Much like other Pokémon preserves in Kanto and Hoenn, the Great Marsh features a Safari Game in which Trainers pay 500 for 30 Safari Balls and a limited number of steps (500) to catch all the Pokémon they can.
The mechanics are similar to other Safari Zones: when a wild Pokémon appears, the player may not send out any Pokémon to battle it, but must instead try to catch the Pokémon without harming it. The wild Pokémon may choose to flee the battle at any time, thus, catching a Pokémon in the Great Marsh requires mainly luck.
There are four options shown in the battle screen:
Throw a Safari Ball - Throws a Safari Ball in possibility of capture. It is much the same as throwing a Poké Ball in an average Pokémon battle.
Throw mud - Throwing Mud makes a Pokémon angry and easier to catch, but makes it more likely to flee from battle.
Throw bait - Throwing Bait does the reverse of throwing Mud, making a Pokémon less likely to run but harder to catch.
Run from battle - Like in an average Pokémon battle, running away from a Pokémon will cause the battle to end.
The area was redesigned in Pokémon Platinum to feature slightly upgraded graphics that allow the player to distinguish between deep and shallow mud. The park is still divided into six areas, but the individual areas have slightly different layouts.
Using the binoculars to spot Pokémon
Some Pokémon will not always appear in the Marsh. Each day, the Pokémon will change; therefore, to get a new set, players must wait a day. These Pokémon will appear randomly in one of the six areas; some may not appear for a while, while others may appear several days in a row or in multiple areas on the same day. Some may not appear until after getting the National Pokédex. The only way to tell which changing Pokémon is available in the areas for the day is to use the lookout upstairs from the entrance. Record mixing also changes the changing Pokémon of the day in the Great Marsh so that all players mixing records have the same Pokémon on the same day.
In order to find out what Pokémon are going to be in each area daily, the player is able to walk up to the second floor in the lobby, and use the binoculars and look out onto the marsh. For 100 players can get a brief glimpse of the Great Marsh showing certain Pokémon in certain areas of the marsh. In each slide, a part of the park will appear with a Pokémon in the center of the slide that can be found in that area.
As with previous Safari Zones, Pokémon are made easier and harder to catch by modifying their catch rates. An escape rate is also given for each Pokémon that appear in the Great Marsh. The escape rates for Pokémon are the same for all Generation IV games, except that those who do not appear in the Great Marsh or the Johto Safari Zone do not have their escape rates defined in the relevant games.
At the start of an encounter, both rates are set to their species defaults. Throwing Bait will lower the escape rate by one stage, but will also have a 90% chance of lowering the catch rate by one stage. Conversely, throwing Mud will raise the catch rate by one stage, but will also have a 90% chance of raising the escape rate by one stage. Stages for catch rates and escape rates work identically to stat stages: they may not be raised above +6 or below -6, where 0 is the starting stage. The stage multipliers applied to the catch rates and escape rates are also identical to that of stat stages.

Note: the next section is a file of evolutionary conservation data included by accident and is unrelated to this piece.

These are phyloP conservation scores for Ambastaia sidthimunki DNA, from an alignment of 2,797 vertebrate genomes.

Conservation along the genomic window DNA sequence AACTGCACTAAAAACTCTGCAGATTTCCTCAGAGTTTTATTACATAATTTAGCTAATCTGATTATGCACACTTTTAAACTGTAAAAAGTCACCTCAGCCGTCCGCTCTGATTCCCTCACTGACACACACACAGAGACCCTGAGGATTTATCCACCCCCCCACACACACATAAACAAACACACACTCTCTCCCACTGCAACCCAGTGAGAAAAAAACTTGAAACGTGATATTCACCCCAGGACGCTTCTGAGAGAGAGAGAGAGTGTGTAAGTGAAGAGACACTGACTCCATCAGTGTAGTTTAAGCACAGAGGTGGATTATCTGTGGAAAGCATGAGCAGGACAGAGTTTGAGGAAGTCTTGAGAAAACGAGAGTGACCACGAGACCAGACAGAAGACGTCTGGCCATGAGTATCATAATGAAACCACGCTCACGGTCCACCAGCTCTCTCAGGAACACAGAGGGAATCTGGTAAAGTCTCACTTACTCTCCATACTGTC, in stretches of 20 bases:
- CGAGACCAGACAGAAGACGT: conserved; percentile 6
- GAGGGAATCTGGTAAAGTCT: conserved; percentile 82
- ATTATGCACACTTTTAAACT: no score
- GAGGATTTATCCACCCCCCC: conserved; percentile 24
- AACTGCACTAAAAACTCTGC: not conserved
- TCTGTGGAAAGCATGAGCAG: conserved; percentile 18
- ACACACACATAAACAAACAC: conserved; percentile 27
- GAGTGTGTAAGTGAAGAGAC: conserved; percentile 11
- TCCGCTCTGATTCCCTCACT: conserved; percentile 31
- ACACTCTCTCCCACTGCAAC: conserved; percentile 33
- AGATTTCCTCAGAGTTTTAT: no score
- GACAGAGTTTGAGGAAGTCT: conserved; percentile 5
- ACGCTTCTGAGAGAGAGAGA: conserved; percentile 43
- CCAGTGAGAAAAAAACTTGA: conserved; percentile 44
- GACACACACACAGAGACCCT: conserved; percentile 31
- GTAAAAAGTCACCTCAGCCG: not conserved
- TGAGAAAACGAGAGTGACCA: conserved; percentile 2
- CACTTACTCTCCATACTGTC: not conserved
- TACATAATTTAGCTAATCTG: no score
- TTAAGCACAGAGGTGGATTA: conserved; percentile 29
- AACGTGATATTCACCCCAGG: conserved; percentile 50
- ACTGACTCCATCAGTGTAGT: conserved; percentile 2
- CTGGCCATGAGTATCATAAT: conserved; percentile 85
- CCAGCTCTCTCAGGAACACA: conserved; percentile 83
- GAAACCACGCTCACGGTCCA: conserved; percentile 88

At the end of each turn, a random number between 0 and 255 is generated, and if it is less than the modified escape rate, the Pokémon escapes.
A colored background means that the Pokémon can be found in this location in the specified game. A white background with a colored letter means that the Pokémon cannot be found here.
The "rates" below are the chances for that Pokémon to be selected to appear in an area. All of these Pokémon will appear with a 10% encounter rate within the Great Marsh, or a 10% greater rate if they were already present. In Diamond and Pearl, the changing Pokémon's encounter rate is compensated (so that all encounter rates sum to 100%) by lowering the encounter rate of Marill and Quagsire in the same area (as seen above) by 5% each, while in Platinum, it is compensated by lowering the encounter rate of Wooper by 10%. The way this works in the games, this means that if Wooper is selected as the changing Pokémon in Platinum, there is no change to the tables shown above.
As a boy, James was exploring the Great Marsh when he found a Carnivine stuck in the mud, struggling to get free. James pulled it out and they became friends ever since. During Team Rocket's journey through Sinnoh, Carnivine traveled with James.
In A Skuffle with Skorupi, Diamond, Pearl and Platinum came here after Crasher Wake's assistant recommended Platinum to get a Grass-type Pokémon before challenging the Gym Leader. Platinum tried to catch various Pokémon, like Budew and Skorupi, with no success. At some point, the group got stuck in the mud. While they tried to struggle themselves free, a wild Carnivine attacked Chatler and Lax, who fought it and won. Chimler saved Platinum from drowning in the mud, after which the group left the Great Marsh empty handed.
In Diamond and Pearl, a man in the Great Marsh incorrectly states that both the Bait and the Mud make Pokémon more likely to run but easier to catch. In Platinum however, the man states that the Bait will make the Pokémon easier to catch and more likely to flee, and the Mud will make it harder to catch but less likely to flee.
In Platinum, if the player encounters a Pokémon when they would normally would "pop" out of deep mud, a glitch exists where upon exiting the battle, it will seem that the player is still "stuck", despite being able to move around normally. The effects of this glitch are most obvious when the player attempts to move to a tile with dry land after performing the glitch.